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Occasionally I wandered in where I was not wanted and gave truthful answers.
Sometimes I even did it deliberately. A little disruption now can prevent disaster later.

“Columbus, de Gama, and Zheng He! 15th Century Mariners. Crash Course: World History #21”

“In which John Green teaches you about the beginning of the so-called Age of Discovery. You've probably heard of Christopher Columbus, who "discovered" America in 1492, but what about Vasco da Gama? How about Zheng He? Columbus gets a bad rap from many modern historians, but it turns out he was pretty important as far as the history of the world goes. That said, he wasn't the only pioneer plying the seas in the 1400s. In Portugal, Vasco da Gama was busy integrating Europe into the Indian Ocean Trade by sailing around Africa. Chinese admiral Zheng He was also traveling far and wide in the largest wooden ships ever built. Columbus, whether portrayed as hero or villain, is usually credited as the great sailor of the 15th century, but he definitely wasn't the only contender. What better way to settle this question than with a knock-down, drag-out, no holds barred, old-fashioned battle royal? We were going to make it a cage match, but welding is EXPENSIVE.”

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“Venice and the Ottoman Empire: Crash Course World History #19”

“In which John Green discusses the strange and mutually beneficial relationship between a republic, the citystate of Venice, and an Empire, the Ottomans--and how studying history can help you to be a better boyfriend and/or girlfriend. Together, the Ottoman Empire and Venice grew wealthy by facilitating trade: The Venetians had ships and nautical expertise; the Ottomans had access to many of the most valuable goods in the world, especially pepper and grain. Working together across cultural and religious divides, they both become very rich, and the Ottomans became one of the most powerful political entities in the world. We also discuss how economic realities can overcome religious and political differences (in this case between Muslims and Christians), the doges of Venice, the sultans of the Ottoman empire, the janissaries and so-called slave aristocracy of the Ottoman Empire, and how money and knowledge from the Islamic world helped fuel and fund the European Renaissance. Also, there's a They Might Be Giants joke.”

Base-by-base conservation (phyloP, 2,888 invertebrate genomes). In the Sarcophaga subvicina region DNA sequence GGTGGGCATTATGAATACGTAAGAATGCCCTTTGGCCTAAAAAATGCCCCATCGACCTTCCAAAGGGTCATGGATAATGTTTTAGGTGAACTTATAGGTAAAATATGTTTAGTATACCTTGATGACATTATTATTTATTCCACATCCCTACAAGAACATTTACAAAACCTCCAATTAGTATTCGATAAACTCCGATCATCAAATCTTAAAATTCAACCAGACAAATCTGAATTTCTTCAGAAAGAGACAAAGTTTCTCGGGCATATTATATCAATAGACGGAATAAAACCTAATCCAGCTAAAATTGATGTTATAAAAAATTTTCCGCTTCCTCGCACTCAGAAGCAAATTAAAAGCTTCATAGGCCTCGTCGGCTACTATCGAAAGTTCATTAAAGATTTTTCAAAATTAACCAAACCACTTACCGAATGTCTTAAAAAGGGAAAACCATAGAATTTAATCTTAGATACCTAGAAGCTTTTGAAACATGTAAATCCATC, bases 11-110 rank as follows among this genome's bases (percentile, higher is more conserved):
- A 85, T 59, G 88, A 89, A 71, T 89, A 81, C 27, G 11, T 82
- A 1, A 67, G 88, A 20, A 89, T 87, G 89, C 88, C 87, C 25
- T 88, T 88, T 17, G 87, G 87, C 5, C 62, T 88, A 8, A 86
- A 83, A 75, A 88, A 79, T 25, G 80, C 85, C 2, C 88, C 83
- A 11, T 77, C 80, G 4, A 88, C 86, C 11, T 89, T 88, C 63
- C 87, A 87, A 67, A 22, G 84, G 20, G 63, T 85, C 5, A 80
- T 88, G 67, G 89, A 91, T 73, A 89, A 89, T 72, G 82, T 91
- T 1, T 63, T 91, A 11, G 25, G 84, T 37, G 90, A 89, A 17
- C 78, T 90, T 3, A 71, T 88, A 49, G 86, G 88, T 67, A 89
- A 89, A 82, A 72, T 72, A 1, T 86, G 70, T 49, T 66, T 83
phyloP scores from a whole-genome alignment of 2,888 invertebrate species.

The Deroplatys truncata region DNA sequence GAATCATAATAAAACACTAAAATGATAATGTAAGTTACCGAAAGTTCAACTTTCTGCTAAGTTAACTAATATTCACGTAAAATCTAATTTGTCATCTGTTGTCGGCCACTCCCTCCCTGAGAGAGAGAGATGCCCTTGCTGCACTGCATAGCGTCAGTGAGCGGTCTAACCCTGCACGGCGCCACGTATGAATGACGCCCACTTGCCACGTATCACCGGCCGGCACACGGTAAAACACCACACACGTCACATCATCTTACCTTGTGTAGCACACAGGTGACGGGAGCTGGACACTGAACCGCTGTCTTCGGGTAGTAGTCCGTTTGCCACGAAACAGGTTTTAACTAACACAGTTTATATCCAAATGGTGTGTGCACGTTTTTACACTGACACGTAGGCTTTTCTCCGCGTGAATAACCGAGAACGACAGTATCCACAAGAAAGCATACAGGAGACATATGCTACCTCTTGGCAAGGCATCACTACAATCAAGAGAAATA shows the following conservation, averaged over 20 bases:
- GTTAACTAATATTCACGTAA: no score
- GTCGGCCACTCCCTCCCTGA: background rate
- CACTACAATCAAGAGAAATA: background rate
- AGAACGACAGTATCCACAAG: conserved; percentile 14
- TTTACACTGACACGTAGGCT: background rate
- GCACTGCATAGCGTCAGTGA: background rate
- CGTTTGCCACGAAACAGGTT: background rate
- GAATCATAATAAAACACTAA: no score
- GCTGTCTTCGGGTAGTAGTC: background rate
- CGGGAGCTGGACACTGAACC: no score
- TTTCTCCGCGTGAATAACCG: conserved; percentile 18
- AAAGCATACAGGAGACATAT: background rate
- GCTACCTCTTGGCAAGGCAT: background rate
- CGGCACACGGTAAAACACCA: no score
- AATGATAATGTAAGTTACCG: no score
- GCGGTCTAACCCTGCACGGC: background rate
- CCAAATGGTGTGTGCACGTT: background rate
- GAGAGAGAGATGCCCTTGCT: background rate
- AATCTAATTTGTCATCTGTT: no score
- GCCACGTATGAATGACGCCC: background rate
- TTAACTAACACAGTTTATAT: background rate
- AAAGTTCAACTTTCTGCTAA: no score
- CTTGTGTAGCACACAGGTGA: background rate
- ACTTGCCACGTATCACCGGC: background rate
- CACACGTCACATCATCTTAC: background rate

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“Mansa Musa and Islam in Africa: Crash Course World History #16”

“In which John Green teaches you about Sub-Saharan Africa! So, what exactly was going on there? It turns out, it was a lot of trade, converting to Islam, visits from Ibn Battuta, trade, beautiful women, trade, some impressive architecture, and several empires. John not only cover the the West African Malian Empire, which is the one Mansa Musa ruled, but he discusses the Ghana Empire, and even gets over to East Africa as well to discuss the trade-based city-states of Mogadishu, Mombasa, and Zanzibar. In addition to all this, John considers emigrating to Canada.”

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Okay, rain break over

The piece I should have done Tuesday

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NeoNotes — Judaism

Pardon, but Judaism wasn't the original monotheism. Akhenaton introduced Atenism in Egypt, which may have influenced the development of Semitic polytheism into monotheistic Judaism.
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Sunfell Tech Mage Rede Nine Words Serve The Tech Mage Best Keep What Works Fix What’s Broke Ditch The Rest

A narrow slice of life, but now and again pondering American neopaganism, modern adult pagans & the World.

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